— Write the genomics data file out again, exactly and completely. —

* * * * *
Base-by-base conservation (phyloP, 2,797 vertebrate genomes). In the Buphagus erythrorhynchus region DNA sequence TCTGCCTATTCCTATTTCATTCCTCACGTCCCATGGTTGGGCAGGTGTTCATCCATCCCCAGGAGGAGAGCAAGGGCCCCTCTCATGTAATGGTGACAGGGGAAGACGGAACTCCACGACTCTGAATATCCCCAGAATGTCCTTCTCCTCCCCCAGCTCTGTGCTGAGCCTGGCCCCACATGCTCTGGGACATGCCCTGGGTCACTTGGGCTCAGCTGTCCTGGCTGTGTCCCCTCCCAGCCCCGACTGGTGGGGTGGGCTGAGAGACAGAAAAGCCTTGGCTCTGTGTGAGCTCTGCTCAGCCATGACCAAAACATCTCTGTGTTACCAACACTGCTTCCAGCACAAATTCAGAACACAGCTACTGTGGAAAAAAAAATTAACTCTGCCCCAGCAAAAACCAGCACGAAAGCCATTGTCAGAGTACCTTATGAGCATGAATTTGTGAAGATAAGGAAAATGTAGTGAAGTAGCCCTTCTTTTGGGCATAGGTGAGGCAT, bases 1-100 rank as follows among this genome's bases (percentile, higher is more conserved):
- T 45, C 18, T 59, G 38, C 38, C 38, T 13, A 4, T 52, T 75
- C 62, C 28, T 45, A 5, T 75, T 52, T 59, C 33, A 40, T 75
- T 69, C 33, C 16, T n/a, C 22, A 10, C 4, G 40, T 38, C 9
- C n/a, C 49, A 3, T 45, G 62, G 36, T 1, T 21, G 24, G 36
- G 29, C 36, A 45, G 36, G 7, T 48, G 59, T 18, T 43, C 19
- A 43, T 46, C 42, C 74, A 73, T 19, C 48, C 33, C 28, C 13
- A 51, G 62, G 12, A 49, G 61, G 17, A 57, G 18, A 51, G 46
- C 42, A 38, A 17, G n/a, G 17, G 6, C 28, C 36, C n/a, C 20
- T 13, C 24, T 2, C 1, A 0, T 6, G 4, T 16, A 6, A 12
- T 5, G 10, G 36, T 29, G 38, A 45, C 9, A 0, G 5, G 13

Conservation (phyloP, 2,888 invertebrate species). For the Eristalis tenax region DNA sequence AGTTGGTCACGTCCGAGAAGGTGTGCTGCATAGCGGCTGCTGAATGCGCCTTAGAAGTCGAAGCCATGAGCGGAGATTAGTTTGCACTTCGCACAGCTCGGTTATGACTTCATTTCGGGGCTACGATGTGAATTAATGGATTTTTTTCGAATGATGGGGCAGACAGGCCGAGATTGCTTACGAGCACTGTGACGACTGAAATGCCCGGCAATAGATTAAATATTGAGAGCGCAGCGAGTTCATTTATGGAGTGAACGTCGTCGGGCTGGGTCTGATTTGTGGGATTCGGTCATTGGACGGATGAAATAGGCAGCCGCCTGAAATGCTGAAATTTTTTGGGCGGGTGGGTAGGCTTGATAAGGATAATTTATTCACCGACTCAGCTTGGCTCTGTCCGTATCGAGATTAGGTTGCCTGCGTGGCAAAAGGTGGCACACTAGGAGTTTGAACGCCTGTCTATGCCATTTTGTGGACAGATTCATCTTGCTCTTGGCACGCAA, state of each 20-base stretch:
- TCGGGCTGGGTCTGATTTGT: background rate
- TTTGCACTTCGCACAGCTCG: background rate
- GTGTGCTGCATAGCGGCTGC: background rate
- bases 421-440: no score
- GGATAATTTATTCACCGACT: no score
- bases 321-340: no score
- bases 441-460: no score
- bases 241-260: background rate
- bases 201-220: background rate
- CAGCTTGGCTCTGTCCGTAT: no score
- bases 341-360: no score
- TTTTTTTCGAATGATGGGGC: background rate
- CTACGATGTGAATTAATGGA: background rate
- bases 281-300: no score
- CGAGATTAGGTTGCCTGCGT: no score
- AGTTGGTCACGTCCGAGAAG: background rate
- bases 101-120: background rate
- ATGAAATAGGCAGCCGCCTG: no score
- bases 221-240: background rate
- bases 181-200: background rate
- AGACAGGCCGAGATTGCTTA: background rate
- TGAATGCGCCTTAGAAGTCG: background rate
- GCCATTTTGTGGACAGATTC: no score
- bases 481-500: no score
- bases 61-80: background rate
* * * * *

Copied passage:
Base-by-base conservation (phyloP, 2,797 vertebrate genomes). In the Buphagus erythrorhynchus region DNA sequence TCTGCCTATTCCTATTTCATTCCTCACGTCCCATGGTTGGGCAGGTGTTCATCCATCCCCAGGAGGAGAGCAAGGGCCCCTCTCATGTAATGGTGACAGGGGAAGACGGAACTCCACGACTCTGAATATCCCCAGAATGTCCTTCTCCTCCCCCAGCTCTGTGCTGAGCCTGGCCCCACATGCTCTGGGACATGCCCTGGGTCACTTGGGCTCAGCTGTCCTGGCTGTGTCCCCTCCCAGCCCCGACTGGTGGGGTGGGCTGAGAGACAGAAAAGCCTTGGCTCTGTGTGAGCTCTGCTCAGCCATGACCAAAACATCTCTGTGTTACCAACACTGCTTCCAGCACAAATTCAGAACACAGCTACTGTGGAAAAAAAAATTAACTCTGCCCCAGCAAAAACCAGCACGAAAGCCATTGTCAGAGTACCTTATGAGCATGAATTTGTGAAGATAAGGAAAATGTAGTGAAGTAGCCCTTCTTTTGGGCATAGGTGAGGCAT, bases 1-100 rank as follows among this genome's bases (percentile, higher is more conserved):
- T 45, C 18, T 59, G 38, C 38, C 38, T 13, A 4, T 52, T 75
- C 62, C 28, T 45, A 5, T 75, T 52, T 59, C 33, A 40, T 75
- T 69, C 33, C 16, T n/a, C 22, A 10, C 4, G 40, T 38, C 9
- C n/a, C 49, A 3, T 45, G 62, G 36, T 1, T 21, G 24, G 36
- G 29, C 36, A 45, G 36, G 7, T 48, G 59, T 18, T 43, C 19
- A 43, T 46, C 42, C 74, A 73, T 19, C 48, C 33, C 28, C 13
- A 51, G 62, G 12, A 49, G 61, G 17, A 57, G 18, A 51, G 46
- C 42, A 38, A 17, G n/a, G 17, G 6, C 28, C 36, C n/a, C 20
- T 13, C 24, T 2, C 1, A 0, T 6, G 4, T 16, A 6, A 12
- T 5, G 10, G 36, T 29, G 38, A 45, C 9, A 0, G 5, G 13

Conservation (phyloP, 2,888 invertebrate species). For the Eristalis tenax region DNA sequence AGTTGGTCACGTCCGAGAAGGTGTGCTGCATAGCGGCTGCTGAATGCGCCTTAGAAGTCGAAGCCATGAGCGGAGATTAGTTTGCACTTCGCACAGCTCGGTTATGACTTCATTTCGGGGCTACGATGTGAATTAATGGATTTTTTTCGAATGATGGGGCAGACAGGCCGAGATTGCTTACGAGCACTGTGACGACTGAAATGCCCGGCAATAGATTAAATATTGAGAGCGCAGCGAGTTCATTTATGGAGTGAACGTCGTCGGGCTGGGTCTGATTTGTGGGATTCGGTCATTGGACGGATGAAATAGGCAGCCGCCTGAAATGCTGAAATTTTTTGGGCGGGTGGGTAGGCTTGATAAGGATAATTTATTCACCGACTCAGCTTGGCTCTGTCCGTATCGAGATTAGGTTGCCTGCGTGGCAAAAGGTGGCACACTAGGAGTTTGAACGCCTGTCTATGCCATTTTGTGGACAGATTCATCTTGCTCTTGGCACGCAA, state of each 20-base stretch:
- TCGGGCTGGGTCTGATTTGT: background rate
- TTTGCACTTCGCACAGCTCG: background rate
- GTGTGCTGCATAGCGGCTGC: background rate
- bases 421-440: no score
- GGATAATTTATTCACCGACT: no score
- bases 321-340: no score
- bases 441-460: no score
- bases 241-260: background rate
- bases 201-220: background rate
- CAGCTTGGCTCTGTCCGTAT: no score
- bases 341-360: no score
- TTTTTTTCGAATGATGGGGC: background rate
- CTACGATGTGAATTAATGGA: background rate
- bases 281-300: no score
- CGAGATTAGGTTGCCTGCGT: no score
- AGTTGGTCACGTCCGAGAAG: background rate
- bases 101-120: background rate
- ATGAAATAGGCAGCCGCCTG: no score
- bases 221-240: background rate
- bases 181-200: background rate
- AGACAGGCCGAGATTGCTTA: background rate
- TGAATGCGCCTTAGAAGTCG: background rate
- GCCATTTTGTGGACAGATTC: no score
- bases 481-500: no score
- bases 61-80: background rate